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The new dance music event may struggle to obtain an entertainment licence for its first edition as councillors highlight "significant gaps" in its planning
By IQ on 26 Apr 2016
Police and council chiefs have recommended that Scotland’s newest dance music event, Festival of House, not be allowed to go ahead.
Angus Council, which governs the county of the same name, has advised councillors to refuse the festival’s application for a public entertainment licence when it goes before its Civic Licensing Committee on Friday amid concerns of a lack of proper planning.
Promoter Jigsaw Events and Management has booked Rudimental, Underworld, Leftfield, Erok Alkan and Dubfire for the festival and hopes to attract around 15,000 people to Panmure Estate on Pitlivie Farm, near Carnoustie in Angus, on Friday 10 and Saturday 11 June.
A statement from the council criticises Jigsaw for “significant gaps, conflicting information and inconsistencies which provide no confidence that the plans provide the foundation for the delivery of a professionally managed, safe event”, and says plans “remain of a standard that is well below what would be expected”.
Festival of House’s management structure came in for particular criticism, with council safety officers describing it as “incoherent”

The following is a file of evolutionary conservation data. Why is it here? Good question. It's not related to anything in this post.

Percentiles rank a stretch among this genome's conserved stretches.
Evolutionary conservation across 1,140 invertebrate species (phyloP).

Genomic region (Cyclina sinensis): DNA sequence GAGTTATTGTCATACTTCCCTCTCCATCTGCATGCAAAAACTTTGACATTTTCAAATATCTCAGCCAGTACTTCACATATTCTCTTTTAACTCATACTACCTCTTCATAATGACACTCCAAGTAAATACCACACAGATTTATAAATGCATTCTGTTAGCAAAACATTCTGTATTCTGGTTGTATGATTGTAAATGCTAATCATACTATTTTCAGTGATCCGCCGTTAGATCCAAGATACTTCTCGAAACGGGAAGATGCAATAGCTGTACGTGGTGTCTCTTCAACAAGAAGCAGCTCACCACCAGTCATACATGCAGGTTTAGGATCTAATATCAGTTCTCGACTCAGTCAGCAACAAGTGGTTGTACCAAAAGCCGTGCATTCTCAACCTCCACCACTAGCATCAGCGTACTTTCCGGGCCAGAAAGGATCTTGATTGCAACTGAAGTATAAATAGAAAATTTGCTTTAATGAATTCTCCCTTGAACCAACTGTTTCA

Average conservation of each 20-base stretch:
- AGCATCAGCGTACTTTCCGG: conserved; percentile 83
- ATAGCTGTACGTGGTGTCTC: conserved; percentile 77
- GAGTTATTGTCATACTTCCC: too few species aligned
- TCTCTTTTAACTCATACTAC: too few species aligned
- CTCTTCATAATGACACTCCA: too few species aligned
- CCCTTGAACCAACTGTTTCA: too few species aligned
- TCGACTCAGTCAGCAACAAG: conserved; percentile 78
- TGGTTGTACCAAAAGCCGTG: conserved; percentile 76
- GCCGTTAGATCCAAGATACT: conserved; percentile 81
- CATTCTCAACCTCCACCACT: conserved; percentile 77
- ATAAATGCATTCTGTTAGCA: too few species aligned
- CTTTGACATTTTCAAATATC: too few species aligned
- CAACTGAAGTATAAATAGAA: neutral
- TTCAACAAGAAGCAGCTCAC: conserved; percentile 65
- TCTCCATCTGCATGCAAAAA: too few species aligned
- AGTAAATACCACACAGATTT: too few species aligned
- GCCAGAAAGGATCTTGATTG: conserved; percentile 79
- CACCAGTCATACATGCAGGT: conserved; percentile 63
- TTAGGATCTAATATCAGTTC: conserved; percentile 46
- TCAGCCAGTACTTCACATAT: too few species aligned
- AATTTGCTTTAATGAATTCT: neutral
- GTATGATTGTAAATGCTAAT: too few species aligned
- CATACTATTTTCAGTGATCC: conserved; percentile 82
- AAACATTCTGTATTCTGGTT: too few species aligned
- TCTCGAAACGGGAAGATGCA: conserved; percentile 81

Festival of House’s management structure came in for particular criticism, with council safety officers describing it as “incoherent” in terms of roles and decision making responsibilities, as did its “unworkable” traffic-management plan.
Additionally, Police Scotland’s Superintendent Graeme Murdoch has stated that the service could not support the event as it stands currently. “Safety is always the paramount and overriding consideration,” he comments. “Police Scotland concludes this proposed event cannot be delivered safely.”
The Scottish Fire and Rescue Service also has a “number of concerns”.
However, festival director Craig Blyth remains upbeat, revealing that all letters and emails of support have been submitted along with Festival of House’s licensing application. “Both objections and support are all relevant and help licensing board members understand the full picture across the area,” he says. “All crowd-management and alcohol-management plans are being progressed in a timely manner agreed with Angus Council.”